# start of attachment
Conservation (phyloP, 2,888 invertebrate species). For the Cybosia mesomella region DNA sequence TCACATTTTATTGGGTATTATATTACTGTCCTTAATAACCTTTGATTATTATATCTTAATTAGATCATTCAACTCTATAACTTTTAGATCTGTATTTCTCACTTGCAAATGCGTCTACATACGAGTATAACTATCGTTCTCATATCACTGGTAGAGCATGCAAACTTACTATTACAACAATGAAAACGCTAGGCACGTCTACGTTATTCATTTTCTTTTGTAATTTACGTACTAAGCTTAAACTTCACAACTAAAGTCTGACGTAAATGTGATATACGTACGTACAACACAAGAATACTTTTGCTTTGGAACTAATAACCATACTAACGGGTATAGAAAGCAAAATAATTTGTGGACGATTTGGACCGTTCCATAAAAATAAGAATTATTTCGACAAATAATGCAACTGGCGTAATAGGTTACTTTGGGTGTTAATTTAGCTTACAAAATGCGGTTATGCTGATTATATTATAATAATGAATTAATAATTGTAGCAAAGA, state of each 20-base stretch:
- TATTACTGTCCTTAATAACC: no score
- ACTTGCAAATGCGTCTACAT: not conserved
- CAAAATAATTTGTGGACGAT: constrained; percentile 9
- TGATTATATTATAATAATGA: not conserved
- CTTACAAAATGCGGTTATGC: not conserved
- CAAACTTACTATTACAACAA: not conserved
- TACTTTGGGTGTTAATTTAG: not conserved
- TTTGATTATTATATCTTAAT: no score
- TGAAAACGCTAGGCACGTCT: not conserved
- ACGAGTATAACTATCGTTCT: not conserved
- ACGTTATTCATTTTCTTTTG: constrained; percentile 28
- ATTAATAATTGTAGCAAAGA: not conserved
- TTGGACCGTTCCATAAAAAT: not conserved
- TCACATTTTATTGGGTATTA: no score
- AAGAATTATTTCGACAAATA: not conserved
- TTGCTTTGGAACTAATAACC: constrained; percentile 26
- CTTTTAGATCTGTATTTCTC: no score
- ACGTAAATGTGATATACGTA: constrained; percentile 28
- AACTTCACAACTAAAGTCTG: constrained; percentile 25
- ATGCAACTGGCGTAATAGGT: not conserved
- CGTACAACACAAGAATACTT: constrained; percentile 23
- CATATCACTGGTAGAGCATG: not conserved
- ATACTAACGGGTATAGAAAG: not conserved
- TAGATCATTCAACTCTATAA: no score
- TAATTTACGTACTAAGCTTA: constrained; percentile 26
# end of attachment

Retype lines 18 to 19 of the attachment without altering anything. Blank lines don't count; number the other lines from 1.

- CTTTTAGATCTGTATTTCTC: no score
- ACGTAAATGTGATATACGTA: constrained; percentile 28